How These Classic Vodka Cocktails Got their Names


How These Classic Vodka Cocktails Got their Names

We all love a classic craft vodka cocktail. The expertise, ingenuity, originality, and creativity that it takes to perfect a vodka cocktail recipe that remains a staple in the mixology community is hard to come by. However, throughout time, there have been those creative souls who have crafted cocktails that have withstood the test of time. In this blog, we're analyzing some of our favorite traditional craft vodka cocktails and how they got their names. Continue on to learn more about mixology history from SOCIAL HOUSE Vodka!


The Cosmopolitan that we all know and love originated before the Second World War. Initially, this fan-favorite was called the Vodka Gimlet! This was in part due to the lower quality of well liquors in that era. After World War II, Cointreau (an orange-flavored triple sec) was discovered in France. This combination that cocktail mixers created was coined the Kamikaze. There are multiple mixologists who claim to have created the classic Cosmopolitan that we all know and love today, which is cranberry juice, triple sec, freshly squeezed lime juice, and vodka. However, the popular theory is that the drink originated from the combination of the fresh cranberries grown in Cape Cod to the leading bars in mixology in New York City.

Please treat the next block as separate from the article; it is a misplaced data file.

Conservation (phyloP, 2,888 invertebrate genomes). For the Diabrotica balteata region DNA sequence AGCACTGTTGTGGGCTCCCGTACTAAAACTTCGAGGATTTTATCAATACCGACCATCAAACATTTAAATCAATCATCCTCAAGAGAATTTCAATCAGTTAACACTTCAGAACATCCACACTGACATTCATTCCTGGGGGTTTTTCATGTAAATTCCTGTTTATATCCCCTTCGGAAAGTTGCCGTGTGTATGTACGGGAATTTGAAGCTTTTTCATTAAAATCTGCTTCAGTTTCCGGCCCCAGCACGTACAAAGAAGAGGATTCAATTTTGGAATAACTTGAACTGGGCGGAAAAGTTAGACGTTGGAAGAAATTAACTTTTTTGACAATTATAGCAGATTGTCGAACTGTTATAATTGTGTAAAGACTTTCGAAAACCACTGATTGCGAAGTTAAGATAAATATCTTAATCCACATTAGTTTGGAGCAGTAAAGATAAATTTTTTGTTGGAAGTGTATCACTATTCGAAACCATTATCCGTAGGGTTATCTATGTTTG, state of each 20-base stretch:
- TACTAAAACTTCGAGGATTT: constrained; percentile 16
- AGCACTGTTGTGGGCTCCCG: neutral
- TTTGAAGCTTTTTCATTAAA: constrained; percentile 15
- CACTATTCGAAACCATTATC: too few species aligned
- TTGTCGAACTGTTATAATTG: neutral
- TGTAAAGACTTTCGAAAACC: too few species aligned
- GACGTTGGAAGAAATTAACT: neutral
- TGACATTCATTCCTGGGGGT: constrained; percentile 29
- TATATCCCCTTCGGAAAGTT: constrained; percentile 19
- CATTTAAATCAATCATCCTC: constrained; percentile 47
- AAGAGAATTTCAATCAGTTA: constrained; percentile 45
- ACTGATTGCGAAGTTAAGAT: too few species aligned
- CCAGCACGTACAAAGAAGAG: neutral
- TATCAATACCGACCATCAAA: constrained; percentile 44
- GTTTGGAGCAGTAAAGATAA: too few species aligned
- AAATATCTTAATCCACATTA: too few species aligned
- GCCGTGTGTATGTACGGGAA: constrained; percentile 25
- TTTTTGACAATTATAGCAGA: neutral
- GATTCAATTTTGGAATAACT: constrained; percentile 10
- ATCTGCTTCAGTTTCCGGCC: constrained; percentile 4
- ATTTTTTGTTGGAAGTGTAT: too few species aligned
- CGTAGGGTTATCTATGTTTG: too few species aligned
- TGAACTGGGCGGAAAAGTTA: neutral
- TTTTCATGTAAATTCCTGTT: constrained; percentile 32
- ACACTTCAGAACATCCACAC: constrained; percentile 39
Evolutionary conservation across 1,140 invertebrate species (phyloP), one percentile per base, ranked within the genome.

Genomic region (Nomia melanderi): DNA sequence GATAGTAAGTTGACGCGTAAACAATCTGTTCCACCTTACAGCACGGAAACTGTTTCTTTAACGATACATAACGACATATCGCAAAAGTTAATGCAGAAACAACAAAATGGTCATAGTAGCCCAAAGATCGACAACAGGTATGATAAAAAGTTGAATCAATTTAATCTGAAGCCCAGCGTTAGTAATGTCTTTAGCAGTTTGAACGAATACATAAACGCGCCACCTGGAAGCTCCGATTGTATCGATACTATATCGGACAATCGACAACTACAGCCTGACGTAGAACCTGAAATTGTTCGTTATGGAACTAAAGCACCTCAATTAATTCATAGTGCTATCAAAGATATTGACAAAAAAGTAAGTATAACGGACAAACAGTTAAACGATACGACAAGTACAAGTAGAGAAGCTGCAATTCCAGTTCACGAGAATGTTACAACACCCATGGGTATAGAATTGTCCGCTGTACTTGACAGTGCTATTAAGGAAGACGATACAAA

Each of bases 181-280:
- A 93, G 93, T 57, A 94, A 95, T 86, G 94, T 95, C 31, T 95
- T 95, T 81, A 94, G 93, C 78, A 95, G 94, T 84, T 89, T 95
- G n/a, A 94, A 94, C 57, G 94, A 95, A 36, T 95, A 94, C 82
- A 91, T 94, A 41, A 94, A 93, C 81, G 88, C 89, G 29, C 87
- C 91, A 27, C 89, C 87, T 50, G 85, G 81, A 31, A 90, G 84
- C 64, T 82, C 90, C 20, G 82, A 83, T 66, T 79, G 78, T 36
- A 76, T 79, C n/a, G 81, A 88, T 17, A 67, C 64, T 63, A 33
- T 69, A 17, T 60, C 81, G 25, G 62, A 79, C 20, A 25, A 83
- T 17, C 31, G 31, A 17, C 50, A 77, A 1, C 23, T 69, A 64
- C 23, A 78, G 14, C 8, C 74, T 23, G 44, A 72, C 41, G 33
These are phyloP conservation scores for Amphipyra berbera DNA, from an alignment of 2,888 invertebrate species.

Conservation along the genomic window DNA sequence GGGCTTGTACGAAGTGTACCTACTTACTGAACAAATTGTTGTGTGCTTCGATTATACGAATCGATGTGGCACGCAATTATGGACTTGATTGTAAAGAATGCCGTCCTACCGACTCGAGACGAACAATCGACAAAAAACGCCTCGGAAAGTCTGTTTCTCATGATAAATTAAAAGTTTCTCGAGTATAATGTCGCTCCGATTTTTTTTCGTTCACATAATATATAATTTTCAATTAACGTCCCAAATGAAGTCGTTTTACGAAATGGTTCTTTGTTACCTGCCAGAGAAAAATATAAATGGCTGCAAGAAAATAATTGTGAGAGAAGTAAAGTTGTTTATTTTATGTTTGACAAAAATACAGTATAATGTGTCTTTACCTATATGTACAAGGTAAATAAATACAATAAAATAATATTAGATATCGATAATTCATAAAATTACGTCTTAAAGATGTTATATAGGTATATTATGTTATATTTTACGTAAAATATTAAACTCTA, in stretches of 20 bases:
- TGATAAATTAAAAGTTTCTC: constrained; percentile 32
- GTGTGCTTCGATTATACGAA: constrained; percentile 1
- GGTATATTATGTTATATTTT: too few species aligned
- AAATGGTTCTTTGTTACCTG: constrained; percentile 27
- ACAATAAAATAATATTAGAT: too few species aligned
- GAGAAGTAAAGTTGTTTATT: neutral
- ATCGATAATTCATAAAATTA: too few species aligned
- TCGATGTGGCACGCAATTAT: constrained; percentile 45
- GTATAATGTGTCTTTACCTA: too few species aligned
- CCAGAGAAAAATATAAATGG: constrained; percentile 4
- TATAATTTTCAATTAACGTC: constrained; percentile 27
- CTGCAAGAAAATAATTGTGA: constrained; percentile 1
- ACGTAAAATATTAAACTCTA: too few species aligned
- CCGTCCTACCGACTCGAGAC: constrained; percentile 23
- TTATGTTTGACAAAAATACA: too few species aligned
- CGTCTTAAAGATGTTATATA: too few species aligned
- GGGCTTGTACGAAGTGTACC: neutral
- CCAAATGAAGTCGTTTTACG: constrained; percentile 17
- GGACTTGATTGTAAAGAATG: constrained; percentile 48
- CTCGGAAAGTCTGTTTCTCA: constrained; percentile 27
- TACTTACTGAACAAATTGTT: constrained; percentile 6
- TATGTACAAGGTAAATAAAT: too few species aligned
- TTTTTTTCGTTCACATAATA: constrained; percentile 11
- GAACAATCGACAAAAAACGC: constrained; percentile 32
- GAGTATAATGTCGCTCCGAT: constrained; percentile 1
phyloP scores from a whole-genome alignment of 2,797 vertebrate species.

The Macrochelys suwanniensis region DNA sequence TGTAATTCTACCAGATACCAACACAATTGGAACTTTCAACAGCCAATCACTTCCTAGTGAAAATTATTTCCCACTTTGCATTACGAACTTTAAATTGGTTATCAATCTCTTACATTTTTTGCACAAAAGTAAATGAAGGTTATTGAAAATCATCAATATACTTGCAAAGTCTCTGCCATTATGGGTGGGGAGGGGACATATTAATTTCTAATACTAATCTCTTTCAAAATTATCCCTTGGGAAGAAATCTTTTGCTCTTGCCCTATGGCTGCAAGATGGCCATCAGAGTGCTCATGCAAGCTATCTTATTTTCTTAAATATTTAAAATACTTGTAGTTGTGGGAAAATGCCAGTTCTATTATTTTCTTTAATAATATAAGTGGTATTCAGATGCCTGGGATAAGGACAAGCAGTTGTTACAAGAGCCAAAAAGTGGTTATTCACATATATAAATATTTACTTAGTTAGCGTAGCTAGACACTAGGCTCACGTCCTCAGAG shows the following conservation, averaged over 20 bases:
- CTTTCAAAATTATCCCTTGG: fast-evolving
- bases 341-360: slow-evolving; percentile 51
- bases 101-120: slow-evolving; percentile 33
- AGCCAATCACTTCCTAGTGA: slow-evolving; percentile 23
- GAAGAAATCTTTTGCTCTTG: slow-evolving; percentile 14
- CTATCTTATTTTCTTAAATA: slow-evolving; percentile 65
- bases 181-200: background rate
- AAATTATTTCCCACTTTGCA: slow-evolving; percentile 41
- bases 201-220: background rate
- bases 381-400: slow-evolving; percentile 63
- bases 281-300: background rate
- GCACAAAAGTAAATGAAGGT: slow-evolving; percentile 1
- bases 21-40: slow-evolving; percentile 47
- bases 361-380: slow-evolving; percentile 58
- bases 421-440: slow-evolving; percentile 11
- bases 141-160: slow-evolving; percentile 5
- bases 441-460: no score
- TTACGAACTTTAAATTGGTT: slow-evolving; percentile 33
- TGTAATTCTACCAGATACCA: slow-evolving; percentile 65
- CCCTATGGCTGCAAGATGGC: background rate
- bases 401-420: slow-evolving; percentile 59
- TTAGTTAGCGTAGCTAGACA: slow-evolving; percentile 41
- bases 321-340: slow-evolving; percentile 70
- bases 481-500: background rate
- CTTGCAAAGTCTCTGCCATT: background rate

Moscow Mule

Around the 1940s, vodka was not a popular spirit of choice. John G. Martin, owner of Smirnoff Vodka, had found that he was simply unable to sell vodka in America. No one was drinking it at the time! The story goes that Martin visited L.A.'s own Cock'n Bull bar, where he was venting to the owner, Jack Morgan, about his lack of luck for selling vodka in the U.S. Morgan commented that he had been unable to sell his ginger beer. Another unlucky business man added that his copper mugs hadn't sold nearly enough to earn profit. What resulted was the creation of the Moscow Mule, a ginger beer and vodka cocktail that is famously served in a copper mug! The name? This is simply speculation, but the "Moscow" in Moscow Mule may have been for association purposes, while "mule" may have hinted at the kick of flavor that the ginger beer adds to the vodka cocktail!

White Russian

Allegedly, a Belgian barkeep is accredited for the creation of the White Russian. In 1949, bartenders in the area had been serving up the "Black Russian" which was a White Russian without the cream. Some time in the 1950s, creamer was added to create a silky smooth drink that was an immediate hit!

SOCIAL HOUSE® Vodka | NC Vodka

We hope that you've enjoyed learning some of the backstories behind some of the world's most famous craft vodka cocktails! Looking for a new place to sip on your favorite classics? The PumpHouse 1906™ is now open in Kinston, NC! Tour our distillery while sipping on our favorite craft vodka cocktails featuring SOCIAL HOUSE® Vodka. Our vodka tasting room is open on Thursdays through Saturdays, from 4 p.m. to 11 p.m. We hope to see you soon!